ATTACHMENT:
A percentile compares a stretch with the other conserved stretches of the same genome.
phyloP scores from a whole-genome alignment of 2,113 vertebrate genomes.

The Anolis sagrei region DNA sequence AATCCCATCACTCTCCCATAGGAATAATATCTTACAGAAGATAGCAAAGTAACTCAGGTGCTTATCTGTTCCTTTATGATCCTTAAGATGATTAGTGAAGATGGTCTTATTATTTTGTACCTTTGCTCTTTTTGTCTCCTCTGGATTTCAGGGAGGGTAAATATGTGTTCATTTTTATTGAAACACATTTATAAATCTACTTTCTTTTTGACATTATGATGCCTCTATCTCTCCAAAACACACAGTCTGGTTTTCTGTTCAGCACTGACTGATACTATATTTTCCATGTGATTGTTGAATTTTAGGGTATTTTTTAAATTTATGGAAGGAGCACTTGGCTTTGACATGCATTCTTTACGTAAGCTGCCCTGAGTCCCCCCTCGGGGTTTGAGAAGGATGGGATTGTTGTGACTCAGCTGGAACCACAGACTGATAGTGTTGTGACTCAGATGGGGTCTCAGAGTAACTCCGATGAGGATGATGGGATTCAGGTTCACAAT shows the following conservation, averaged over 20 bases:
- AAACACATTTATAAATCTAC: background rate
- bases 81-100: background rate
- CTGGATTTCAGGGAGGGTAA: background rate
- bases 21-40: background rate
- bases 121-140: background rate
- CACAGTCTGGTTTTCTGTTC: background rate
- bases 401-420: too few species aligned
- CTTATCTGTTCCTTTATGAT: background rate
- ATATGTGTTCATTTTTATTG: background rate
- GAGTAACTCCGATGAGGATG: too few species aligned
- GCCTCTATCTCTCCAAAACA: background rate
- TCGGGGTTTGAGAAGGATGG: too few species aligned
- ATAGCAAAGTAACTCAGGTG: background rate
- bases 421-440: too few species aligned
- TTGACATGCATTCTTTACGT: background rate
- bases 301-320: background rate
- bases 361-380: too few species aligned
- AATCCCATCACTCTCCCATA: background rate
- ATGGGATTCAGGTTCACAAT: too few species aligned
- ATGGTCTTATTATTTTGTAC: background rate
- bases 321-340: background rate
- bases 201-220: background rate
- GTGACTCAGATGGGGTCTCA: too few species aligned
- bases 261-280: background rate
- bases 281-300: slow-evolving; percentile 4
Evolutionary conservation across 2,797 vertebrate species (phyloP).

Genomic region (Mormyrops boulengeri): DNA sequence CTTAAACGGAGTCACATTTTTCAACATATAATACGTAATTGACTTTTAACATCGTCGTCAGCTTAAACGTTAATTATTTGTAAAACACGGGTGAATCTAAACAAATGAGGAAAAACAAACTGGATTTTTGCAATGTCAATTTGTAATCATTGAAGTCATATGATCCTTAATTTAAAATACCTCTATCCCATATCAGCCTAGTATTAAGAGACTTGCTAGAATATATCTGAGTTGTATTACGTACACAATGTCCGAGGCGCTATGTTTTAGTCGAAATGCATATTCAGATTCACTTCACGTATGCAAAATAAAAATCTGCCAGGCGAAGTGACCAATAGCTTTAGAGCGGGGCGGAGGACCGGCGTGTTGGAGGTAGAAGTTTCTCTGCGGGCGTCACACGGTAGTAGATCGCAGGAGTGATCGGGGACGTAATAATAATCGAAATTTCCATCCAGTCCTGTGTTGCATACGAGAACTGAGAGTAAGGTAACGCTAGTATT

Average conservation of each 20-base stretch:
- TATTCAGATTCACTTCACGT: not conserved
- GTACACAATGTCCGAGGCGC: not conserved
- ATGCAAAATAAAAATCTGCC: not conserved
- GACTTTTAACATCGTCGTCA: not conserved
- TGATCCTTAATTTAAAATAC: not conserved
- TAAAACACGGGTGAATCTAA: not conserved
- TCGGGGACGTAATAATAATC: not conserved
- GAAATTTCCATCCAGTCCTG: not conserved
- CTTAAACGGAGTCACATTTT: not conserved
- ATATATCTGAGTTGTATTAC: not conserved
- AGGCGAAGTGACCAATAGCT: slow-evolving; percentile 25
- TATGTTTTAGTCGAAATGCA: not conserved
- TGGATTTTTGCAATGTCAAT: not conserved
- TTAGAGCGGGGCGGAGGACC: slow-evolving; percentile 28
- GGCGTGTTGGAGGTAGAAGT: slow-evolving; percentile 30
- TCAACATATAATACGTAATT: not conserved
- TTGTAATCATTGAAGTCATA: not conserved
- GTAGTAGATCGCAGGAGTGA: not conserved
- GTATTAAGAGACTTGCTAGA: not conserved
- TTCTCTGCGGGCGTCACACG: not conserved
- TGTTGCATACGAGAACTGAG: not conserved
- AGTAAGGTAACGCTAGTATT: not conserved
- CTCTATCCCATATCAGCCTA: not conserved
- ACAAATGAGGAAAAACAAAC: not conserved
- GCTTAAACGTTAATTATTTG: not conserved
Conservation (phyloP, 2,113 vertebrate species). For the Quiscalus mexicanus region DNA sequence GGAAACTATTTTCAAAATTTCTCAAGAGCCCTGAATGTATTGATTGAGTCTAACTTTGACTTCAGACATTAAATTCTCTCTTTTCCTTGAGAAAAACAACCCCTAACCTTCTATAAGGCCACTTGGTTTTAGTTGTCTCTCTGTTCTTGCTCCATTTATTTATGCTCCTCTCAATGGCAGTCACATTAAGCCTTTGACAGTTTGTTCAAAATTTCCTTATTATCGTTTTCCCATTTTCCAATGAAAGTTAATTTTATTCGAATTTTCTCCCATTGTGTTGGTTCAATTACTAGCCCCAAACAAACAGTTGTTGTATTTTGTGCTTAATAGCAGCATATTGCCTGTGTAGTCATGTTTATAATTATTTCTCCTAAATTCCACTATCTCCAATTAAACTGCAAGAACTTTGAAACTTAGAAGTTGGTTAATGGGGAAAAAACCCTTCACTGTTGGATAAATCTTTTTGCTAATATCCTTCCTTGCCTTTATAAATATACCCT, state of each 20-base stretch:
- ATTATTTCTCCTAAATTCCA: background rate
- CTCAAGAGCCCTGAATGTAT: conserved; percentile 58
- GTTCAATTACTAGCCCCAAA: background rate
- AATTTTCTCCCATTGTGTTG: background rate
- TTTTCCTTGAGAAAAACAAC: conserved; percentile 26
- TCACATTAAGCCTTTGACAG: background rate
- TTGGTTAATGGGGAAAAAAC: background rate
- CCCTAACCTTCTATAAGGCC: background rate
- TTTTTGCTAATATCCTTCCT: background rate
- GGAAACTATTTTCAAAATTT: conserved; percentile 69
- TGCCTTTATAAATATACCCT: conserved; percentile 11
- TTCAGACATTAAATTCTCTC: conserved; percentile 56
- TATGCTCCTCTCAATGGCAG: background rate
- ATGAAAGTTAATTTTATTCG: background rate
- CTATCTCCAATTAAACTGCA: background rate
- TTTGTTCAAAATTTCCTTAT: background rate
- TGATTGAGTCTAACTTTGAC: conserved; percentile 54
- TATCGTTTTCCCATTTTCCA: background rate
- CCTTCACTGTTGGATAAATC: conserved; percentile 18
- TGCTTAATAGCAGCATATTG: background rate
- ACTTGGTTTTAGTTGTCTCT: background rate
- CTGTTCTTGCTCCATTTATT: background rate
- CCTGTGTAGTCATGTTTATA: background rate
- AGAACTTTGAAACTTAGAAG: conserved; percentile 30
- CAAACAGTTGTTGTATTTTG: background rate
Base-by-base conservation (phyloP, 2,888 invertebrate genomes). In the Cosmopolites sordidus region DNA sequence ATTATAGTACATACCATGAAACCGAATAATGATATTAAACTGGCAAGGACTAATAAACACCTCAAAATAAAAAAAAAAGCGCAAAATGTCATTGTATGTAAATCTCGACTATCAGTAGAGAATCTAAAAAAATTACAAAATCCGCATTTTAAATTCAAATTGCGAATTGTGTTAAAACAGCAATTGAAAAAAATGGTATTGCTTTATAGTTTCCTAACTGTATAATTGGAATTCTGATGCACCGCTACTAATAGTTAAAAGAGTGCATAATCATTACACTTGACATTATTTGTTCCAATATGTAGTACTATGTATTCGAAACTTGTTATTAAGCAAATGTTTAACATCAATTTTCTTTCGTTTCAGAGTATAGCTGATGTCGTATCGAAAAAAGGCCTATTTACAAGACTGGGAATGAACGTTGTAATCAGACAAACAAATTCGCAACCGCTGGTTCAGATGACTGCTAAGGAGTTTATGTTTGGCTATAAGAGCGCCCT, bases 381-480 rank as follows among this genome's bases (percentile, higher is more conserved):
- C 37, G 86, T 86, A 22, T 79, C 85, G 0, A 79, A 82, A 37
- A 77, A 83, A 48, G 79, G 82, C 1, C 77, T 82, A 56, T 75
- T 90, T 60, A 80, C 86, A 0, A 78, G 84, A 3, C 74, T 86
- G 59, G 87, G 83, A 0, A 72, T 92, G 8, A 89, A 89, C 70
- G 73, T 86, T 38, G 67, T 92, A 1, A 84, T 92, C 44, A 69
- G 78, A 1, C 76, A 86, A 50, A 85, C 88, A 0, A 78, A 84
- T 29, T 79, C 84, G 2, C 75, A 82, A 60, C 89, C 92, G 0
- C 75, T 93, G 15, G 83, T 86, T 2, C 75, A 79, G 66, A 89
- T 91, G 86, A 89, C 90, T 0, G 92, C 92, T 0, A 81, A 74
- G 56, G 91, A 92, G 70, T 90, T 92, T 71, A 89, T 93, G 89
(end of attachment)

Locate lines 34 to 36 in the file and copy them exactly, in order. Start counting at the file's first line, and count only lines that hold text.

- ATGCAAAATAAAAATCTGCC: not conserved
- GACTTTTAACATCGTCGTCA: not conserved
- TGATCCTTAATTTAAAATAC: not conserved